Swedbank economist: Uncertainty hindering economic recovery
Uncertainty is hampering post-crisis economic recovery, which makes it important to restore businesses' and households' confidence to consume, invest and make forward-looking decisions, said Tõnu Mertsina, chief economist at Swedbank Estonia.
"Although restrictions on movement are gradually being reduced and economic activity is gradually recovering, the impact of this crisis on the economy and public finances is severe and costly," Mertsina said on the bank's blog. "The longer and stricter restrictions on movement we maintain or would have maintained, the stronger the blow would be to the economy." Finding a balance between economic impact and health risk, he added, is not easy.
He noted that the easing of movement restrictions will have a positive effect on the domestic economy, but as the external environment has been severely damaged and external demand has weakened significantly, this will deal a strong blow to Estonia as an open economy country.
"Confidence has also deteriorated, which is holding back investment and business decisions," he added.
According to the economist, it is now very important to restore companies' and households' confidence.
"Another question is whether or how much the government dares to take responsibility here, because a new wave of the virus cannot be ruled out," he warned.
Mertsina noted that most countries have responded to the economic shock with very large aid packages.
"Comparing the size of the additional economic rescue package to GDP, Estonia's packages have been larger or the same as those of our immediate neighbors," he said. "I hope everyone has already understood that the economic rescue package is designed to mitigate the effects of the crisis, but it will not prevent a recession. This is also the case in other countries."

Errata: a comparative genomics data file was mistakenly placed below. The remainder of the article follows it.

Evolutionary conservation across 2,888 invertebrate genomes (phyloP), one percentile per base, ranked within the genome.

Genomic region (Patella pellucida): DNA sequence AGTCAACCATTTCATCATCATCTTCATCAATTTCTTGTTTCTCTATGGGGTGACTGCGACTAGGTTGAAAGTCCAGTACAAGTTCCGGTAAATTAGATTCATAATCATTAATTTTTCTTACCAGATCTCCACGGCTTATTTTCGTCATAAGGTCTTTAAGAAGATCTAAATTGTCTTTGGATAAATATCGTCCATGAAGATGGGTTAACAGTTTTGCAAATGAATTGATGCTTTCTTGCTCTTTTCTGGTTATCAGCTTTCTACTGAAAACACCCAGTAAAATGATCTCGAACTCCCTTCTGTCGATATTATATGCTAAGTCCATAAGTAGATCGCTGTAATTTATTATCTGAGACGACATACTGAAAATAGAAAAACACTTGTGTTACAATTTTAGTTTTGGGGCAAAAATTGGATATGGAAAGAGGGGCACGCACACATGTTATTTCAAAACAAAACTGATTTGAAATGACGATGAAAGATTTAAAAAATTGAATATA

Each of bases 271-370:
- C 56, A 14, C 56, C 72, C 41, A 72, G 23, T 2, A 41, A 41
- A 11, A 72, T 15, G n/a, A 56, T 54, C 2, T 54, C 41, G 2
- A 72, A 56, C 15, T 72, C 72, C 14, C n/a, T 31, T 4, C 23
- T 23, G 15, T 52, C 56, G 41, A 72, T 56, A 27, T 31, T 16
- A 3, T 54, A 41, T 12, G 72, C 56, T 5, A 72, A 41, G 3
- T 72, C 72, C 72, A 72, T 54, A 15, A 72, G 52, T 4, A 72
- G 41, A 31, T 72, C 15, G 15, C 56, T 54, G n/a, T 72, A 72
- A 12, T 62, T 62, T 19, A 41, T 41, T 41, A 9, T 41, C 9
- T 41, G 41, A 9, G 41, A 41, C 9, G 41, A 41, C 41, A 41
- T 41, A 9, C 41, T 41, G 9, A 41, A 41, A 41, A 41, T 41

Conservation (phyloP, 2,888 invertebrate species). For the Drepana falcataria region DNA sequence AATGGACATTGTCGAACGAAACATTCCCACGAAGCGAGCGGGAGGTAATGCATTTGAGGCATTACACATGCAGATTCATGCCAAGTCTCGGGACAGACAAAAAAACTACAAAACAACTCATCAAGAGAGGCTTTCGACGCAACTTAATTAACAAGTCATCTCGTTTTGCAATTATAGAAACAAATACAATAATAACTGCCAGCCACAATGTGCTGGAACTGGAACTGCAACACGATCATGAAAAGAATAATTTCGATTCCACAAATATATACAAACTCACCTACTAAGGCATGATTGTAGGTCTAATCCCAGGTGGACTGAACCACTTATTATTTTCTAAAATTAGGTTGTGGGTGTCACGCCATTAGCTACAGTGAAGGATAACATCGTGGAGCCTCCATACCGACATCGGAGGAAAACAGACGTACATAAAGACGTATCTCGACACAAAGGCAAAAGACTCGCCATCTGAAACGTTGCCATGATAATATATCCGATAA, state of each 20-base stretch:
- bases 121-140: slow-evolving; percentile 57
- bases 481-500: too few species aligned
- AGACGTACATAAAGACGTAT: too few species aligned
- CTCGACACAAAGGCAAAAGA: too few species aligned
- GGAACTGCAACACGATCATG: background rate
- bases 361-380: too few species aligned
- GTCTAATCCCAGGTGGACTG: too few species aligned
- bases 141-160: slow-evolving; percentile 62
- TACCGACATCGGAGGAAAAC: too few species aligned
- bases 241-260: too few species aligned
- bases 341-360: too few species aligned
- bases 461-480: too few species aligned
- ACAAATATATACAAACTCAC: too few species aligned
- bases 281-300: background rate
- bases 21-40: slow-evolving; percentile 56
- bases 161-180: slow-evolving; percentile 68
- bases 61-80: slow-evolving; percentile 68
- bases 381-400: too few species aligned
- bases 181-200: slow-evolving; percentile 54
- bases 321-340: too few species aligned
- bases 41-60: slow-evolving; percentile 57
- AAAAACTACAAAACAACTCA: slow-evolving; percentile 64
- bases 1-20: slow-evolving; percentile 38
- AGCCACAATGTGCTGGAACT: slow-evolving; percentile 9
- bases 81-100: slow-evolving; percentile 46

According to Mertsina, the price of a large aid package at a time of a large decrease in tax revenues is a huge budget deficit and an increase in public debt.
"Fortunately, Estonia's public finances were in relatively good shape before the crisis," he highlighted. "The budget should not have been in deficit in the conditions of strong economic growth, but in nominal terms it was only 0.3 percent of GDP last year. Estonia's very low public debt is also known."
Mertsina said that the deterioration of the public finance situation will inevitably limit government spending, which, in turn, may slow down the recovery of economic growth.
"In addition, it must be borne in mind that if the state fails to meet its obligations under its new conditions, we may also face tax increases," he said. "Rapidly growing state budget deficits and public debt make countries vulnerable to new shocks that, as we have already seen, hit us unexpectedly."
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Editor: Aili Vahtla